January 06, 2009
Winter 2009 Course - History 231/669: "Modern Chinese History in Social Science Perspective"
Modern Chinese History in Social Science Perspective: Big Structures, Large Processes, Huge Comparisons, 1700-2000
These courses are an attempt to summarize what we know about modern China and modern Chinese history from a social science perspective. The current understanding of human history and social theory is based largely on Western experience or on non-Western experience seen through a Western lens. The above courses offer alternative perspectives derived from Chinese experience during the last three centuries. We will review a number of core subjects, including community, ethnicity, family, freedom, gender, life, power, property, religion, rights, rules, sexuality, society, and states, to compare how Chinese historic behavior and intellectual construction of these analytic categories and abstract subjects differed from Western behavior and understanding. We will also trace the persistence of these differences to Chinese behavior and thinking today.
The analytic focus will be on three common criteria used in the West to categorize contemporary societies - class, race, and gender - as well as two other important historical categories and abstractions: public and private, and state and society: public and private because the expansion of both civic and private spheres underlie our Western understanding of human values and behavior; and state and society because state documents and narratives constitute the majority of our information about China, and because Confucian and Communist categories and abstractions provide almost all the alternative framing we have for Chinese history beyond Western comparisons.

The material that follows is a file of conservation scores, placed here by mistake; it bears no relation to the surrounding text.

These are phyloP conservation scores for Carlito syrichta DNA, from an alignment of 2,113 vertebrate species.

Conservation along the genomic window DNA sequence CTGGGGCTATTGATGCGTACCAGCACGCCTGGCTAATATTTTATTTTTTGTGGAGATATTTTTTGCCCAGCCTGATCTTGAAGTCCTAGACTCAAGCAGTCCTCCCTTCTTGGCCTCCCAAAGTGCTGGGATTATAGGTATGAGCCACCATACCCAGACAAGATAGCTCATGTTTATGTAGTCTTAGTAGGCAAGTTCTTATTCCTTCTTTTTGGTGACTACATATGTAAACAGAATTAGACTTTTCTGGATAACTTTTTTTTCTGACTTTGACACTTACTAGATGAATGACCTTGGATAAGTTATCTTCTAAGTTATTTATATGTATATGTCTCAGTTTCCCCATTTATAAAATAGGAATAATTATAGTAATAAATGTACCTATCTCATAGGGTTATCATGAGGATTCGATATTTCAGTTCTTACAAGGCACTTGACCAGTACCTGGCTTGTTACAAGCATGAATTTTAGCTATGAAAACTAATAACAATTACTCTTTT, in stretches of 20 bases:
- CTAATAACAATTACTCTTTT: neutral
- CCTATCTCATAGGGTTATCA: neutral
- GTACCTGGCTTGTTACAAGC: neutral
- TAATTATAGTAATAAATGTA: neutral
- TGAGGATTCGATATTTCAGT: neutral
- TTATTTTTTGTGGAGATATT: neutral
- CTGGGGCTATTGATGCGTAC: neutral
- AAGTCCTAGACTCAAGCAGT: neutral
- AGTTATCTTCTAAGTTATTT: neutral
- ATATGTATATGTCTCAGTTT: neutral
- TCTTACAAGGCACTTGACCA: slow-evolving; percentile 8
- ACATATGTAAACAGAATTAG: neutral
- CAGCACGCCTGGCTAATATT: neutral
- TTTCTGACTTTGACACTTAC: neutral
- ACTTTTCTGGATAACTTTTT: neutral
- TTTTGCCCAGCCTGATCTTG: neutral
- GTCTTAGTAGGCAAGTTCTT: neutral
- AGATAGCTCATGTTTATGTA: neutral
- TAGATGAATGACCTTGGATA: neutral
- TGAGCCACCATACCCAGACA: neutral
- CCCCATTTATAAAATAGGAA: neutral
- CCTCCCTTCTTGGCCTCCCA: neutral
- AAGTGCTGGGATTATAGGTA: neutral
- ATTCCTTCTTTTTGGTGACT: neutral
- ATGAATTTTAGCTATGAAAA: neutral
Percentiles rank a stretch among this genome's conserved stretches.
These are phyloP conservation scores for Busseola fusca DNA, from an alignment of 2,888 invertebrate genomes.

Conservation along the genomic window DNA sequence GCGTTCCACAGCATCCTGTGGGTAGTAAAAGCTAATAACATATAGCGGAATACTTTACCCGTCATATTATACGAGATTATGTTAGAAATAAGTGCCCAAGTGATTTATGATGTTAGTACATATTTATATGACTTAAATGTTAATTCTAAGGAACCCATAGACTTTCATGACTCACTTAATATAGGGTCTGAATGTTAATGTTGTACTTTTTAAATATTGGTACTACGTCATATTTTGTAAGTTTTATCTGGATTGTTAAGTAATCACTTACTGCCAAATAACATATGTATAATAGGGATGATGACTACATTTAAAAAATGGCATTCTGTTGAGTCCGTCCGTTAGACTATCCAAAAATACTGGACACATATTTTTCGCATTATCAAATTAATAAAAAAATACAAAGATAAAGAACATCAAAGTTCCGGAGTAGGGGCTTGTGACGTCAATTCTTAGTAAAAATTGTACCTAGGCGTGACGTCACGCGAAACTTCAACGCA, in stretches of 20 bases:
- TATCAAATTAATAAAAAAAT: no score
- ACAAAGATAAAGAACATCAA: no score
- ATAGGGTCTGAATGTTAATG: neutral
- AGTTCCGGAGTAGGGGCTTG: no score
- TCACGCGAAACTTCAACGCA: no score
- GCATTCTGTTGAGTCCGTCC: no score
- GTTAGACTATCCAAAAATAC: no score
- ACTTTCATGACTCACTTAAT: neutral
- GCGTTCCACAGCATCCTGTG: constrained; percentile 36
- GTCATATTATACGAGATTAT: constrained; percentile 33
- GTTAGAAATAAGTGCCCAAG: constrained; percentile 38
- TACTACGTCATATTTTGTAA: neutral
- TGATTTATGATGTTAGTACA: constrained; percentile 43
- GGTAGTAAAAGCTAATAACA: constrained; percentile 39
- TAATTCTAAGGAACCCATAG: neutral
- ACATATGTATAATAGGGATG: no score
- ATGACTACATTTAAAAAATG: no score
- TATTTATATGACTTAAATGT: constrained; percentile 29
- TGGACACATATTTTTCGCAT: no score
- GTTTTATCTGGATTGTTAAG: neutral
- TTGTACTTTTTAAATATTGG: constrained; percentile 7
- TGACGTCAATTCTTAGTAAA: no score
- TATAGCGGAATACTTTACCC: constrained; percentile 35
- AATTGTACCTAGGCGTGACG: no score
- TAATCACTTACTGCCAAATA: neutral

For each subject, I present in History 231 weekly Monday lectures that incorporate recent research on these issues – in some cases ongoing research - followed in History 231 and History 669 by separate weekly Wednesday class discussions at the undergraduate and graduate level of relevant archival, ethnographic, and statistical studies as well as literary and cinematic representations. We begin with a discussion of the Chinese state and then turn in succession to class, ethnicity, and gender and end with a discussion of public and private life. While we do not emphasize the temporal narratives of late imperial, early modern, and contemporary China since that is the purview of other UM classes, we of course also discuss change over time as China progresses from a largely internal imperial history to the shared stories of imperialism and semi colonialism, communism and collectivization, and reform and globalization.
Organizational Meeting January 7
Imperial and Communist State January 12, 14
Qing, Republican, and Communist Historical Processes January 21 (map quiz)
Examination System January 26, 28
Occupation and Education February 2, 4
Property and Land February 9, 11
Ethnic Boundaries February 16, 18
Ethnic Governance March 2, 4
Family and Community March 9 11
Gender and Life Course March 16, 18
Affect and Sexuality March 23, 25
Population Processes: Marriage, Fertility, and Mortality March 29, April 1
Religion April 6, 8
Freedom and Autonomy April 13, 15
Posted by zzhu at January 6, 2009 01:05 PM